Memory loss is the main symptom of AD which at the early stage presents in form of difficulties remembering recent conversations and events. Thinking and reasoning difficulties such as difficulty in multitasking even simple tasks or creating a budget is also a major symptom. The personality of the person changes and they may become more aggressive with frequent mood changes.

The main causes of the disease remain unknown. However, there are several risk factors such as increased age. For instance, for people above 85 yeas the risk of developing AD is 50%. Genetic predisposition may lead to a person getting AD before the age of 65 which is attributed to familial onset. Some of the associated gene includes Amyloid precursor protein (APP), Presenilin 1 and 2, Clusterine among others. Environmental factors associated with poor diet, other chronic diseases and body activities that cause injuries to the head can also be predisposing factors for the disease.


There is no cure for the disease. However, treatment options to manage the symptoms and keep the patient safe exist. The emotional symptoms can be suppressed by the patient prescribed antidepressant medications. There are also Alzheimer's medications that slow down memory loss including Cholinesterase inhibitors and Memantine (Namenda) Mayo Clinic, 2018). Other management includes creating a safe and supportive environment to minimize the chances of injury to the patient or loss of valuable things. Unfortunately, there is no prevention for the disease besides eating proper diet, moderate physical activities and overall self-care. Scientific evidence for prevention are not present.

The progress made in the treatment and management of AD is a clear illustration on how scientific research and knowledge comes in handy in accomplishing God's redemptive work. Already scientific work has on genetic analysis has been used in identifying the primary support for A? role in AD (Perr et al., 2008). Resultantly, the doctors can do genetic test and inform patients if they are at risk of getting AD so they can make early preparation on say their will. Also, the fact that there are medications to help with memory loss shows how God cares enough to help the patient because without memory they can get injured easily.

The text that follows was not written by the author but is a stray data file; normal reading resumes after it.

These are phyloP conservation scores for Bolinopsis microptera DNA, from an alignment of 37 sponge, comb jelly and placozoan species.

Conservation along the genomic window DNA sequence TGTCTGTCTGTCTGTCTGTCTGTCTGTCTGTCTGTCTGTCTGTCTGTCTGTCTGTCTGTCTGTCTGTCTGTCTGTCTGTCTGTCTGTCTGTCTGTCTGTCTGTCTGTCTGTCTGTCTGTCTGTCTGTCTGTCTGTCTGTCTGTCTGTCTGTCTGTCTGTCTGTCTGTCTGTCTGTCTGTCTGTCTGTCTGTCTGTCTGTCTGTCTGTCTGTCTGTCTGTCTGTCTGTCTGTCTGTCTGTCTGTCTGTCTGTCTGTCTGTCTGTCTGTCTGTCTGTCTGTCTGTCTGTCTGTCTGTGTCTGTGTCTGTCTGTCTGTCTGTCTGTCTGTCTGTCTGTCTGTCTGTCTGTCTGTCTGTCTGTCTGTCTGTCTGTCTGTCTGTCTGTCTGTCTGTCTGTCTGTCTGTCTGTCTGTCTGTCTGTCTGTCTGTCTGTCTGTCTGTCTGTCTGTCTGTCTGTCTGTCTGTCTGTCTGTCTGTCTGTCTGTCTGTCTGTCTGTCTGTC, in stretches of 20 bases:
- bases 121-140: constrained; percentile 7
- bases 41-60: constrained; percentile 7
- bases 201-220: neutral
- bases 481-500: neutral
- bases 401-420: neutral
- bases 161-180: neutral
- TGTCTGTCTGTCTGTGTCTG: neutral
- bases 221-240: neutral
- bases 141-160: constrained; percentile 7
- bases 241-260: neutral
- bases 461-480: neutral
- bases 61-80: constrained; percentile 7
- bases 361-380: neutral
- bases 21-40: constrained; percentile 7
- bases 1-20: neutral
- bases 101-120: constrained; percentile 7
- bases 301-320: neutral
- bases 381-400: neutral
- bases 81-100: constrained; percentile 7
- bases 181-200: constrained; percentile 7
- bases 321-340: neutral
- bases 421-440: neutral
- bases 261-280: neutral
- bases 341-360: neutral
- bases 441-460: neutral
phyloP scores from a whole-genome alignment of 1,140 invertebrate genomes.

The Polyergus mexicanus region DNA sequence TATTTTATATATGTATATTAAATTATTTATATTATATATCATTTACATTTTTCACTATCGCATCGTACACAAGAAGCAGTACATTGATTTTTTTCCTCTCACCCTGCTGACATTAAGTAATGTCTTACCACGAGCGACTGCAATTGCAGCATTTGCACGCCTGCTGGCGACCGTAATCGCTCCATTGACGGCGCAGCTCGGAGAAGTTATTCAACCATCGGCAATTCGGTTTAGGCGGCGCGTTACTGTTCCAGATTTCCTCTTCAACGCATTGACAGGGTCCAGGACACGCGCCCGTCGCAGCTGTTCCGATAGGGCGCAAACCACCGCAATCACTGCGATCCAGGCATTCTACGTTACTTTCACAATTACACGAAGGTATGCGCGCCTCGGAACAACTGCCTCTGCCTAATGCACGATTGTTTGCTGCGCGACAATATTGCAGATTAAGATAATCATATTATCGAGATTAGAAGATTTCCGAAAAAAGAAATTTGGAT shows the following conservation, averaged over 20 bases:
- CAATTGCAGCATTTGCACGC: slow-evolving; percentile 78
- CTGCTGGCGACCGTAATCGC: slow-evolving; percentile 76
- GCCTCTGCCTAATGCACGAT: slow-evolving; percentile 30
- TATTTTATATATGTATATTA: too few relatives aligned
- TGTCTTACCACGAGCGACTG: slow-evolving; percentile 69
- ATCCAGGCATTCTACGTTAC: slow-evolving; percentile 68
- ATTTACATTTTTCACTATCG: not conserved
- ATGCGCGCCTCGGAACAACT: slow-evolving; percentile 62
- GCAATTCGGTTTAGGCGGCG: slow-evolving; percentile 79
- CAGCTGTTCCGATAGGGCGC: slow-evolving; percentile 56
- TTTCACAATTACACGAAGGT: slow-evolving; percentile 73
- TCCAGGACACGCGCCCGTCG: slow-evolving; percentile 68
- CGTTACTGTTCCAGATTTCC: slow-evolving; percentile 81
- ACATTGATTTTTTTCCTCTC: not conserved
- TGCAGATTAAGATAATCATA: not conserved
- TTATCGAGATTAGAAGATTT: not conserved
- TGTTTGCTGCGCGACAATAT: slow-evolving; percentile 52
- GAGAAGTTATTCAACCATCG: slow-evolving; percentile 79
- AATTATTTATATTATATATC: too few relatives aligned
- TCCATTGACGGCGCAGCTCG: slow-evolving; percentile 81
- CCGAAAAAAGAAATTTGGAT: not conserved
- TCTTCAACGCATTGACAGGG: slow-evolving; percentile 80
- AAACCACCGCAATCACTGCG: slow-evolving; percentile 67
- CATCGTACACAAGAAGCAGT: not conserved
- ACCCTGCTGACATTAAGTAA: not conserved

The body has a way of maintaining body balance but when a person develops a disease such as AD homeostasis becomes an impossibility. The disease affects the brain causing communication lapse in the body which lead to patient presenting with symptoms of memory loss, difficulties in thinking and learning among others. In most cases diagnosis is possible through self-reports and information from close relatives, lab-tests and brain imaging. After a confirmed diagnosis healthcare providers can help the patient to manage the symptoms through medicates and creating a safe and enabling environment for the patient which increases their quality of life.


  • Burns A. (2000). Diagnosis and management of Alzheimer's disease. Dialogues in clinical neuroscience, 2(2), 129-138.
  • Chiras, D. D. (2003). Human body systems: Structure, function, and environment. Sudbury, Mass: Jones and Bartlett.
  • Duthey, B.& Tanna, S. (February, 2013). Background Paper 6.11 Alzheimer Disease and other Dementias. Priority Medicines for Europe and the World.
  • Mayo Clinic. (2018, December 08). Alzheimer's disease. Retrieved June 24, 2019, from treatment/drc-20350453
  • Perry, G., Castellani, R. J., Moreira, P. I., Lee, H. G., Zhu, X., & Smith, M. A. (2008). Open Commentary Pathology's New Role: Defining Disease Process and Protective Responses. Int J Clin Exp Pathol, 1(1), 1-4.
Updated: May 21, 2021
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The onset and progression of Alzheimer disease. (2019, Dec 01). Retrieved from

The onset and progression of Alzheimer disease essay